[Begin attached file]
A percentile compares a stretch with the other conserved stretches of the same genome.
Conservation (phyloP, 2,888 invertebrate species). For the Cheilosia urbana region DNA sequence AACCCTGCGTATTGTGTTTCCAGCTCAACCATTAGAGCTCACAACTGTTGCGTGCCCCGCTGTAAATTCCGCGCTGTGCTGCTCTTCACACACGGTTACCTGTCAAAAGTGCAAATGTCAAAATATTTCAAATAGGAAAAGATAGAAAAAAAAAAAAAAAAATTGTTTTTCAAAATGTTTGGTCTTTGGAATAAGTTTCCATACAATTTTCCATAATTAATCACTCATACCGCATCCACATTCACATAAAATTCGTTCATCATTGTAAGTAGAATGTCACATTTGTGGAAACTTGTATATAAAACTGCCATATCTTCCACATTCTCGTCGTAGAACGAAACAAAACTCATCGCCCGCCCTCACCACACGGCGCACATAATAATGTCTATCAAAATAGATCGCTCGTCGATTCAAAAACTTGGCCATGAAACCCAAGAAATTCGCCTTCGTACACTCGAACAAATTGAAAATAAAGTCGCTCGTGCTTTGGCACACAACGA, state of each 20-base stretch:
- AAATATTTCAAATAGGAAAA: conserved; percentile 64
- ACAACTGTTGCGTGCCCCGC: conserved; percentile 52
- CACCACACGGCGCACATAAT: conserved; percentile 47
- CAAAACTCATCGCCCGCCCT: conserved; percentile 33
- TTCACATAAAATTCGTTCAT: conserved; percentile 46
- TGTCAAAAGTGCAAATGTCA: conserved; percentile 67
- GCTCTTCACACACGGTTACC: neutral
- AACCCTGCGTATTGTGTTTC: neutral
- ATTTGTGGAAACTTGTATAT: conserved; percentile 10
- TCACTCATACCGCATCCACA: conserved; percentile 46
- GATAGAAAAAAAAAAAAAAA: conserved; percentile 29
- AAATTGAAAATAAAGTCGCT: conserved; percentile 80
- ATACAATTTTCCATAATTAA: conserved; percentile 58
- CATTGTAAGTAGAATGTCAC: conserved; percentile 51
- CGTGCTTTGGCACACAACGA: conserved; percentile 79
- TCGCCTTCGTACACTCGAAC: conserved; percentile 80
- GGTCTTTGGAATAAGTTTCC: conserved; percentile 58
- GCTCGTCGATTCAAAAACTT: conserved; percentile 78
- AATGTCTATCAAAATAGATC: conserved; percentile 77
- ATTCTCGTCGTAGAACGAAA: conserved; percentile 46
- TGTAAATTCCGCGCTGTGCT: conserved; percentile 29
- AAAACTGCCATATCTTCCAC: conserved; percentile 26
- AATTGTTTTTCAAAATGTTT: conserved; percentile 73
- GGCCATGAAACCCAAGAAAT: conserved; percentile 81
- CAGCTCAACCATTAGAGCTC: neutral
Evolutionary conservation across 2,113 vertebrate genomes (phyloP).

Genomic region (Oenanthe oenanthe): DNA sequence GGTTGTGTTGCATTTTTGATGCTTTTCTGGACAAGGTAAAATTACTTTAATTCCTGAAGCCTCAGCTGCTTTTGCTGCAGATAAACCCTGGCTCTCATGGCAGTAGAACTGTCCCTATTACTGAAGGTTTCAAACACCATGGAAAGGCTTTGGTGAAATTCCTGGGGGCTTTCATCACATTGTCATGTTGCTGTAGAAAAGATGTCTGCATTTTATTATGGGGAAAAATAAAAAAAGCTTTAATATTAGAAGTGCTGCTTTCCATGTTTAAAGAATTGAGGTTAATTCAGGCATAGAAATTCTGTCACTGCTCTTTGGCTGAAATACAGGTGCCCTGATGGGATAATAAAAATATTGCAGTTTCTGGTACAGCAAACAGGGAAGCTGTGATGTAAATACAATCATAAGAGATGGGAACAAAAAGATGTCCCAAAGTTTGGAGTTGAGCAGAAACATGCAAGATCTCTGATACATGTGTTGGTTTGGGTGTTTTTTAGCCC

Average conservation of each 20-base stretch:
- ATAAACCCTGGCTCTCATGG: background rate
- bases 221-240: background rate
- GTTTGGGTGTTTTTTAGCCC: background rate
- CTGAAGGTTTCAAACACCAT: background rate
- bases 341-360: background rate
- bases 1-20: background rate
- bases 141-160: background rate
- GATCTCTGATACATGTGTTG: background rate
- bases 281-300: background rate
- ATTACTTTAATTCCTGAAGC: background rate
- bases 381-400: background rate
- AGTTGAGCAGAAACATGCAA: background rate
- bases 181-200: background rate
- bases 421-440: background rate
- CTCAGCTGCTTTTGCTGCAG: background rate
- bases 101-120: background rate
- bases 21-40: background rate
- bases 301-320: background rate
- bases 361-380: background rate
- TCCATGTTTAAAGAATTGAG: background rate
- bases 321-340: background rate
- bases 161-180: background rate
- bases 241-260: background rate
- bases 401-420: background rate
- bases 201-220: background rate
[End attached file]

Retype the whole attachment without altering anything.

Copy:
A percentile compares a stretch with the other conserved stretches of the same genome.
Conservation (phyloP, 2,888 invertebrate species). For the Cheilosia urbana region DNA sequence AACCCTGCGTATTGTGTTTCCAGCTCAACCATTAGAGCTCACAACTGTTGCGTGCCCCGCTGTAAATTCCGCGCTGTGCTGCTCTTCACACACGGTTACCTGTCAAAAGTGCAAATGTCAAAATATTTCAAATAGGAAAAGATAGAAAAAAAAAAAAAAAAATTGTTTTTCAAAATGTTTGGTCTTTGGAATAAGTTTCCATACAATTTTCCATAATTAATCACTCATACCGCATCCACATTCACATAAAATTCGTTCATCATTGTAAGTAGAATGTCACATTTGTGGAAACTTGTATATAAAACTGCCATATCTTCCACATTCTCGTCGTAGAACGAAACAAAACTCATCGCCCGCCCTCACCACACGGCGCACATAATAATGTCTATCAAAATAGATCGCTCGTCGATTCAAAAACTTGGCCATGAAACCCAAGAAATTCGCCTTCGTACACTCGAACAAATTGAAAATAAAGTCGCTCGTGCTTTGGCACACAACGA, state of each 20-base stretch:
- AAATATTTCAAATAGGAAAA: conserved; percentile 64
- ACAACTGTTGCGTGCCCCGC: conserved; percentile 52
- CACCACACGGCGCACATAAT: conserved; percentile 47
- CAAAACTCATCGCCCGCCCT: conserved; percentile 33
- TTCACATAAAATTCGTTCAT: conserved; percentile 46
- TGTCAAAAGTGCAAATGTCA: conserved; percentile 67
- GCTCTTCACACACGGTTACC: neutral
- AACCCTGCGTATTGTGTTTC: neutral
- ATTTGTGGAAACTTGTATAT: conserved; percentile 10
- TCACTCATACCGCATCCACA: conserved; percentile 46
- GATAGAAAAAAAAAAAAAAA: conserved; percentile 29
- AAATTGAAAATAAAGTCGCT: conserved; percentile 80
- ATACAATTTTCCATAATTAA: conserved; percentile 58
- CATTGTAAGTAGAATGTCAC: conserved; percentile 51
- CGTGCTTTGGCACACAACGA: conserved; percentile 79
- TCGCCTTCGTACACTCGAAC: conserved; percentile 80
- GGTCTTTGGAATAAGTTTCC: conserved; percentile 58
- GCTCGTCGATTCAAAAACTT: conserved; percentile 78
- AATGTCTATCAAAATAGATC: conserved; percentile 77
- ATTCTCGTCGTAGAACGAAA: conserved; percentile 46
- TGTAAATTCCGCGCTGTGCT: conserved; percentile 29
- AAAACTGCCATATCTTCCAC: conserved; percentile 26
- AATTGTTTTTCAAAATGTTT: conserved; percentile 73
- GGCCATGAAACCCAAGAAAT: conserved; percentile 81
- CAGCTCAACCATTAGAGCTC: neutral
Evolutionary conservation across 2,113 vertebrate genomes (phyloP).

Genomic region (Oenanthe oenanthe): DNA sequence GGTTGTGTTGCATTTTTGATGCTTTTCTGGACAAGGTAAAATTACTTTAATTCCTGAAGCCTCAGCTGCTTTTGCTGCAGATAAACCCTGGCTCTCATGGCAGTAGAACTGTCCCTATTACTGAAGGTTTCAAACACCATGGAAAGGCTTTGGTGAAATTCCTGGGGGCTTTCATCACATTGTCATGTTGCTGTAGAAAAGATGTCTGCATTTTATTATGGGGAAAAATAAAAAAAGCTTTAATATTAGAAGTGCTGCTTTCCATGTTTAAAGAATTGAGGTTAATTCAGGCATAGAAATTCTGTCACTGCTCTTTGGCTGAAATACAGGTGCCCTGATGGGATAATAAAAATATTGCAGTTTCTGGTACAGCAAACAGGGAAGCTGTGATGTAAATACAATCATAAGAGATGGGAACAAAAAGATGTCCCAAAGTTTGGAGTTGAGCAGAAACATGCAAGATCTCTGATACATGTGTTGGTTTGGGTGTTTTTTAGCCC

Average conservation of each 20-base stretch:
- ATAAACCCTGGCTCTCATGG: background rate
- bases 221-240: background rate
- GTTTGGGTGTTTTTTAGCCC: background rate
- CTGAAGGTTTCAAACACCAT: background rate
- bases 341-360: background rate
- bases 1-20: background rate
- bases 141-160: background rate
- GATCTCTGATACATGTGTTG: background rate
- bases 281-300: background rate
- ATTACTTTAATTCCTGAAGC: background rate
- bases 381-400: background rate
- AGTTGAGCAGAAACATGCAA: background rate
- bases 181-200: background rate
- bases 421-440: background rate
- CTCAGCTGCTTTTGCTGCAG: background rate
- bases 101-120: background rate
- bases 21-40: background rate
- bases 301-320: background rate
- bases 361-380: background rate
- TCCATGTTTAAAGAATTGAG: background rate
- bases 321-340: background rate
- bases 161-180: background rate
- bases 241-260: background rate
- bases 401-420: background rate
- bases 201-220: background rate